Friday, January 7, 2011


Cathing up to this a month after it hit the airwaves, etc., but the conversation hasn't really progressed since the first day on this one. Those in the know would already be aware of the Ontario government's decision on the before- and after-school component of the full-day kindergarten program. The news release is there, but surprisingly, perhaps, I didn't find a B-memo. Previous FDK implementation items have come out as something less than a B-memo, so that didn't in and of itself surprise me.
Those following what school boards have been wanting from FDK would have found December's change to be no surprise. Those aware of the two-year window given to school boards on before- and after-school programs in the spring of 2010 also wouldn't be that surprised by the change. Boards have maintained since virtually the day after Pascal's report was released their concerns the program would be underfunded.
Once the government decided to put teachers and early childhood educators at the core of the program, but not require any changes to kindergarten teachers' working conditions, it put the burden of before- and after-school on the ECEs. That's not groundbreaking, as ECEs already lead these programs in the boards, non-profit, municipal and for-profit childcare agencies where they all worked prior to FDK implementation. But no board was allowed to hire ECEs at the rates they're paid in those other agencies (which, to be fair, is low). Running their own wraparound programs would cost school boards far more than what it costs non-board agencies.
Further, in the many boards and schools where external agencies were already running programs, boards were being initially told they had to kick those agencies out of the schools because the board had to run all the wraparound programming. Not to mention the whole fee element. Boards did not want to have to be responsible for collecting fees and working out fee subsidies -- things childcare agencies and municipalities already do quite well without school board involvement.
So now boards can maintain those relationships -- and broaden them to include more schools. The community agency can continue to exist within the walls of the school. Isn't that part of the school-as-community-hub vision? The childcare agencies have a proven record of running good programs that are cost-effective for the agency and the public dollar (though not always for the parent).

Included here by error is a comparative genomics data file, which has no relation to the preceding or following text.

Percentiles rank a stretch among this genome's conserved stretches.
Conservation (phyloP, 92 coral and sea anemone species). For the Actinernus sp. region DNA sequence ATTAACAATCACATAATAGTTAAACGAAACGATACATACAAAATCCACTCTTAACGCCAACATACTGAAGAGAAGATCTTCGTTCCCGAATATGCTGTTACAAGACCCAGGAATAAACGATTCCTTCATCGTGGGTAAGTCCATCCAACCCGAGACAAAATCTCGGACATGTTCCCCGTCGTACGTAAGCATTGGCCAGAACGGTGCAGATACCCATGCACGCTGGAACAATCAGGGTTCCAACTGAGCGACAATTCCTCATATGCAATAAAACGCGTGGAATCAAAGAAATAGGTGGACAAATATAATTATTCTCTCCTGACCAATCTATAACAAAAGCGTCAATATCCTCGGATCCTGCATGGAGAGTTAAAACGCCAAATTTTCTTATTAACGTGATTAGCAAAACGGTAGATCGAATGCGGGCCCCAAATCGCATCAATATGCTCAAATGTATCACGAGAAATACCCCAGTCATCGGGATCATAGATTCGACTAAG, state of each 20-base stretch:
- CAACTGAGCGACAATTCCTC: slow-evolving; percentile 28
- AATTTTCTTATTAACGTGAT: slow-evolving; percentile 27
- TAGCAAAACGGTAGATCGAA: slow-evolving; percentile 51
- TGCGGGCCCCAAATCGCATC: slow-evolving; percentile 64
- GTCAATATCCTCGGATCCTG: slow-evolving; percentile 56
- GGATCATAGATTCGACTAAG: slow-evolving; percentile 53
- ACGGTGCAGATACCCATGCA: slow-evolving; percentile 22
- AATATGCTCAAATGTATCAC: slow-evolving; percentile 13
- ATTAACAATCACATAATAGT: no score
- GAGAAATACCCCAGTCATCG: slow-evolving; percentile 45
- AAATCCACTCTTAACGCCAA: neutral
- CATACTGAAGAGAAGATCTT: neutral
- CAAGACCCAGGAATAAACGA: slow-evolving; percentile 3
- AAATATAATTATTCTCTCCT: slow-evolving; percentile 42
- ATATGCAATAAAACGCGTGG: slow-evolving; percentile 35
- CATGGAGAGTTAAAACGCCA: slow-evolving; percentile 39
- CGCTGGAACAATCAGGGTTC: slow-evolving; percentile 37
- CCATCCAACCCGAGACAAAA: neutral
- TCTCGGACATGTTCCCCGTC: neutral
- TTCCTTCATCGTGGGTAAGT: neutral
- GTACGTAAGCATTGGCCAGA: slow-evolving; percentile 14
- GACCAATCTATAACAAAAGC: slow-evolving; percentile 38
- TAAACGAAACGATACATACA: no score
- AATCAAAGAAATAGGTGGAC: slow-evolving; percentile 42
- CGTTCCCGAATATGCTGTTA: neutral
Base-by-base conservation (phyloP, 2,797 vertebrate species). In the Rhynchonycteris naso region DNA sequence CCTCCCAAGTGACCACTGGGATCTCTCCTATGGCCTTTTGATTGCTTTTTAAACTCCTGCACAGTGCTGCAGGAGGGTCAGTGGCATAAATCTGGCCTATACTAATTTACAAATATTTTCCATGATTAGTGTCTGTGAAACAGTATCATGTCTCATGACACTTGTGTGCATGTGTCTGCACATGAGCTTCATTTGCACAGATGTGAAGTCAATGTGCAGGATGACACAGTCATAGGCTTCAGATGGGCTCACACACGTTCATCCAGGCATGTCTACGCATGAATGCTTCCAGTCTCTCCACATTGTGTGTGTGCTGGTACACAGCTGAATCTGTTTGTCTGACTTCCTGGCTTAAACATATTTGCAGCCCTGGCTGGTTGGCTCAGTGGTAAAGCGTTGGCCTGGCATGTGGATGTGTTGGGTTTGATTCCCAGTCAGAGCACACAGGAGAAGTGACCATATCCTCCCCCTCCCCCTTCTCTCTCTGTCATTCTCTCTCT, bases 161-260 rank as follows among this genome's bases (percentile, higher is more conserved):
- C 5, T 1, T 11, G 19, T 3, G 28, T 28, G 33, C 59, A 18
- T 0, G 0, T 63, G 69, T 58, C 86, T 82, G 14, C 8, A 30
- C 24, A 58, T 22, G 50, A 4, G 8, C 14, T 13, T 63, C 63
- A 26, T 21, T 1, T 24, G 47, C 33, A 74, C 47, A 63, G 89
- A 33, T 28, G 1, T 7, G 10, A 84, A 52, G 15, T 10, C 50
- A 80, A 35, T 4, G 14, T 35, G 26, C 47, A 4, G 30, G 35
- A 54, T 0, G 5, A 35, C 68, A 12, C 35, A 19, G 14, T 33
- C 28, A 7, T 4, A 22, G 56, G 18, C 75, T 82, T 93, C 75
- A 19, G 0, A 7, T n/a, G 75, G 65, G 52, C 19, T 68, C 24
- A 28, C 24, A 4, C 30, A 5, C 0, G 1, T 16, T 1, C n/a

This (and more) context was absent from everything I've been able to read in reaction to the government's decision. People for Education expressed its disappointment the government was stepping back. I would argue the commitment to a seamless program isn't gone, what changed is the suggestion school boards be responsible for running all of it. Now, regardless of who runs it, the provincial curriculum must guide the program, which is no doubt a step in the general direction from where we are today -- a landscape with some fantastic wraparound curriculum and some not-so-fantastic.
Political opponents took the opportunity to immediately call the premier a flip-flopper. Sandy over at Crux of the Matter had perhaps the most rational explanation from this perspective.
So was it a flip flop?
One person saying 'flip flop' is another person saying 'adaptive to changing realities.'
To look at what Pascal said, he has been consistent in noting that implementation of this program would be messy. Mistakes were going to be made and lessons were going to be learnt along the way. I don't know that he agrees with every decision that's been made (haven't asked-- has anyone? Would he even answer that question?) but he also hasn't let these developments distract him from keeping his eye on the ball.
Nowhere in the announcement do I see a government saying the wraparound programs will be permanently removed from the full-day kindergarten program. Nowhere have I seen (yet?) changes that would extend the two-year reprieve given to boards in the spring on having to run programs where there wasn't enough demand (the before, after and holiday programs were always intended to be based on demand).
So school boards won't have to run this part of the program anymore. So what? Most boards didn't want to run these programs anyway. Most childcare agencies already do, and have done so for years. I don't see this as being the educational policy change that will give any opposition party significant leverage for the coming election when it comes to talking about education.